Although 2.7 percent of participants classified themselves as nondrinkers, average intake was around 18 units per week, which translates to about seven and a half cans of beer or six large glasses of wine. The research team found that alcohol consumption above seven units per week was associated with markers of higher iron in the basal ganglia, a group of brain regions associated with control of motor movements, procedural learning, eye movement, cognition, emotion, and more. Iron accumulation in some brain regions was associated with worse cognitive function.

Although drinking was self-reported and could be underestimated, this was considered the only feasible method to establish such a large cohort’s intake. Another limitation of the work is that MRI-derived measures are indirect representations of brain iron, and could conflate other brain changes observed with alcohol consumption with changes in iron levels. However, the findings certainly justify taking a careful look at how much you’re drinking on a weekly basis and considering whether cutting back should be part of your brain health strategy.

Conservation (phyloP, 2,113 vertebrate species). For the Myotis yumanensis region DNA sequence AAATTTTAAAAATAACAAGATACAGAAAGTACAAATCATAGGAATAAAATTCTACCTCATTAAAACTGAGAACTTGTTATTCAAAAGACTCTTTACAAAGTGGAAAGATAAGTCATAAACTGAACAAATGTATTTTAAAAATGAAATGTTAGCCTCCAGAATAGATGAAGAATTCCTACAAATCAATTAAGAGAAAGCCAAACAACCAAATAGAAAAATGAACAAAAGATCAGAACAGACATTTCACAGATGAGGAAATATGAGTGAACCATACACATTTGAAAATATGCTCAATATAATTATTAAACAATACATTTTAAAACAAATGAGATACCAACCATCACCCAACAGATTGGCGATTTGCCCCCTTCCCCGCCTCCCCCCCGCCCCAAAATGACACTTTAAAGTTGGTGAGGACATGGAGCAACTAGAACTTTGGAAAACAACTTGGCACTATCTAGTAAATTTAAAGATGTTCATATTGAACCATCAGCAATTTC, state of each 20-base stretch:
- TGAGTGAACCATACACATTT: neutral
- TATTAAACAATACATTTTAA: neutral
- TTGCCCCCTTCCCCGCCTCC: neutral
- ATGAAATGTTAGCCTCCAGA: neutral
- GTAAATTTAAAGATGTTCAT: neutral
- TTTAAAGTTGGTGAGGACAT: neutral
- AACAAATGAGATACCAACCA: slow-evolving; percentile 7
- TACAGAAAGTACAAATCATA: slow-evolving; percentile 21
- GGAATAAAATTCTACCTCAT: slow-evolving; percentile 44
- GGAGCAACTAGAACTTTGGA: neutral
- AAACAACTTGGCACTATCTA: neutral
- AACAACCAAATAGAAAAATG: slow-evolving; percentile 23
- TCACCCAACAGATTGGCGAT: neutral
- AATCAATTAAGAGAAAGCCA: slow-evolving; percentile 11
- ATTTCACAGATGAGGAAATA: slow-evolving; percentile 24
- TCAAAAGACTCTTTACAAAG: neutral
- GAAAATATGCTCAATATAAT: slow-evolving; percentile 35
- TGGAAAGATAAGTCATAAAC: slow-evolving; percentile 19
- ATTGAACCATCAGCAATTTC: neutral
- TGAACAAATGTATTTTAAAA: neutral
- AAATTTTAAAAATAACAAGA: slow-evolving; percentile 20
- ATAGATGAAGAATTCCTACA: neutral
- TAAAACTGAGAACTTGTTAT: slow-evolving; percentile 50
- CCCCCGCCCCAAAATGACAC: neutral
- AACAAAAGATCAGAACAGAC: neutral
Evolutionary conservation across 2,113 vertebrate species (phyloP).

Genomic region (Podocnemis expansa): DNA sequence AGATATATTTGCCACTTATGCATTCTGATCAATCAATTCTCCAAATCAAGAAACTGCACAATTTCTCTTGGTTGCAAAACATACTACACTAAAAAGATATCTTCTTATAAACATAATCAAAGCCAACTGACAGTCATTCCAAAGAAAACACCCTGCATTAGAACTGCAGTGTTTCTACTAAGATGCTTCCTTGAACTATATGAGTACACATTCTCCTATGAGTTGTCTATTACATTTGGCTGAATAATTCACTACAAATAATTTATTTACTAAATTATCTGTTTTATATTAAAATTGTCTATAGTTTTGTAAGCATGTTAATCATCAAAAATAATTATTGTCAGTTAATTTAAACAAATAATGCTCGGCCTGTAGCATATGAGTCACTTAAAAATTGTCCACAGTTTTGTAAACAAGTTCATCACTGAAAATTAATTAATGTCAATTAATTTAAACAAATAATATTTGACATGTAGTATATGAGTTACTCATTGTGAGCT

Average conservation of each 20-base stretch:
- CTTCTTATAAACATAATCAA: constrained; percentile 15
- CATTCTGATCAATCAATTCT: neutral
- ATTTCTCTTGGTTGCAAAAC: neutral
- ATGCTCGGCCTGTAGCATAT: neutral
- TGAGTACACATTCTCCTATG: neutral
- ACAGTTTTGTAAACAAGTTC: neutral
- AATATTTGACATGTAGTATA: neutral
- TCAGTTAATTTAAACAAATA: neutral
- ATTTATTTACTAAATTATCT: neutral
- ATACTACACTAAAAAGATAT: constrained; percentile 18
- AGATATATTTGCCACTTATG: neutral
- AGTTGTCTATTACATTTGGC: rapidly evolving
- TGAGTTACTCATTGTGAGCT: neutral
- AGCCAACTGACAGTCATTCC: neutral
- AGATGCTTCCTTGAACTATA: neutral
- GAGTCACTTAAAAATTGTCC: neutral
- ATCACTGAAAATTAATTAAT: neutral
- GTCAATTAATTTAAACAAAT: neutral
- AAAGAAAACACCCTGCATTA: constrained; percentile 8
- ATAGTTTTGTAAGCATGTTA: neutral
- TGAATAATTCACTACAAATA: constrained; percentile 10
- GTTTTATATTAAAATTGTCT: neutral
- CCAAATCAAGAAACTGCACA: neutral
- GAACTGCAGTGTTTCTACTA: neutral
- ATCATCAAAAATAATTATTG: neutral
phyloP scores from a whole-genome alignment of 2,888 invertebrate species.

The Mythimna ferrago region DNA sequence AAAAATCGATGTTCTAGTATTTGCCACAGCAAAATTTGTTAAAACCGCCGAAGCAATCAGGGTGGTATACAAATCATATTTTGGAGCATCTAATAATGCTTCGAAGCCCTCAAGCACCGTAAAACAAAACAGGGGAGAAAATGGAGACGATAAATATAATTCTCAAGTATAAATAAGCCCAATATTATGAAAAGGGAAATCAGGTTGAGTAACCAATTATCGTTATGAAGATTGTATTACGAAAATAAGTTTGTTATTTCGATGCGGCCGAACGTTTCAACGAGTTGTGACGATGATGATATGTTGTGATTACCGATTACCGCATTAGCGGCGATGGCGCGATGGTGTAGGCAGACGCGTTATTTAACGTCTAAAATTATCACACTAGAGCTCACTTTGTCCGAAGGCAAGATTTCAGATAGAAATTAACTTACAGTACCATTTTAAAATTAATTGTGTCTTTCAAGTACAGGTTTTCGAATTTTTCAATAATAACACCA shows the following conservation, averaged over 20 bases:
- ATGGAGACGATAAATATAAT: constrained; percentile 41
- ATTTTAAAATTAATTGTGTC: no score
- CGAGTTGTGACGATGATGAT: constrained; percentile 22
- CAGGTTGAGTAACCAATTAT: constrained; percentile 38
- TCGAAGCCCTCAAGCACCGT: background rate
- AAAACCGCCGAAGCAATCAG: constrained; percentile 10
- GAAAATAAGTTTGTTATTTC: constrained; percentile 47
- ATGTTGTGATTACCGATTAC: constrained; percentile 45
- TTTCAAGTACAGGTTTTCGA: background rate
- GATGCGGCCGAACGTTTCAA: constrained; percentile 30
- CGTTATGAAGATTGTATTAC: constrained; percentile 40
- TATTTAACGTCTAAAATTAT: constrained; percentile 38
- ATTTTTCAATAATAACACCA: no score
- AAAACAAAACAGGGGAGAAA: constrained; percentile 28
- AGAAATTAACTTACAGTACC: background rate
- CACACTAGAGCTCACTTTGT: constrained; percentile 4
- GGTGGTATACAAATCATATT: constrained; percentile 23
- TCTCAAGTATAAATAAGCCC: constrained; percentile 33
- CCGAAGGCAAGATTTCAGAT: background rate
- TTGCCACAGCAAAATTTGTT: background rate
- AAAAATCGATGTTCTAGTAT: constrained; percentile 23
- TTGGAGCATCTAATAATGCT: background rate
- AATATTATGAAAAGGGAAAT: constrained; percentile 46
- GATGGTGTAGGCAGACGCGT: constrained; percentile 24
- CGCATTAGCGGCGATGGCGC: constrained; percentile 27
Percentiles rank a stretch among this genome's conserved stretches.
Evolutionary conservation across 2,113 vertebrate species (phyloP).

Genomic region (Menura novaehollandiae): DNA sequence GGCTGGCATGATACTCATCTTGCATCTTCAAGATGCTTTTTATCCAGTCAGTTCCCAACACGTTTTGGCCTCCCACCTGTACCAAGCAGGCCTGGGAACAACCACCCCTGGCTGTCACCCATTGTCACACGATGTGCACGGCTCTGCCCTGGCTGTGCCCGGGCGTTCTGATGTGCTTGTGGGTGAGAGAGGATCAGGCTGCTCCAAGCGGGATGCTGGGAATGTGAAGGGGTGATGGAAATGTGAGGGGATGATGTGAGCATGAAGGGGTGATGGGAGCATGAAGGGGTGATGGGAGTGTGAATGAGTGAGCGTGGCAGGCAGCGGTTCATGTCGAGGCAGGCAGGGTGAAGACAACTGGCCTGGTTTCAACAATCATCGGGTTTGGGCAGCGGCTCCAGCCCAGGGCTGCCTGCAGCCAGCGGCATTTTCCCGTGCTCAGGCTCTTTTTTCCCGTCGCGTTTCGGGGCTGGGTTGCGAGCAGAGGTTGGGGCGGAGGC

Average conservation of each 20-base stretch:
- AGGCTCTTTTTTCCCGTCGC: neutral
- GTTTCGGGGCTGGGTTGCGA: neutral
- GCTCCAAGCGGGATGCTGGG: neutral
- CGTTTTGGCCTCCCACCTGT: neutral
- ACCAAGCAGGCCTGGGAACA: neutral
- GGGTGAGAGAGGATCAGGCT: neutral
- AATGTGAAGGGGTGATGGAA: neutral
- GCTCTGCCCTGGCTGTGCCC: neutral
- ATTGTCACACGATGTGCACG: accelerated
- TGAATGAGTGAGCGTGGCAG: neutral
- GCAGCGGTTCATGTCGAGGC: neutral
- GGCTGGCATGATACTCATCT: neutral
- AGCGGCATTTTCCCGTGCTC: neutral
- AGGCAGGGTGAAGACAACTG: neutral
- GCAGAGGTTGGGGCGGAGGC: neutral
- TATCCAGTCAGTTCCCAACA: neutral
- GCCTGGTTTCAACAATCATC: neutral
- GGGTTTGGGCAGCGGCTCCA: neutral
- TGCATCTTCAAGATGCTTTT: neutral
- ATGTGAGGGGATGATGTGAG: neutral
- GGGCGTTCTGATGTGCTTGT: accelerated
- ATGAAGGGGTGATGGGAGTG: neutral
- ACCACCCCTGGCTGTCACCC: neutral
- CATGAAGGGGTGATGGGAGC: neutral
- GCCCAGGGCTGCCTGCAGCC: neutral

Fitness Flash: The Dangers of Too Much Sitting

Fitness Flash

Trade the Chair for Fresh Air

New research done at Simon Fraser University in Canada and published in the journal JAMA Cardiology adds to what we know about the dangers of too much sitting. The international study surveyed more than 100,000 people in 21 countries over an average of 11 years and found that those who sat for six to eight hours a day had a 12–13 percent increased risk for early death and heart disease; for people who sat for more than eight hours daily, the increased risk went up to 20 percent. Those who sat the most and were the least active had the highest risk—up to 50 percent—while those who sat the most but were also the most active had a risk of about 17 percent.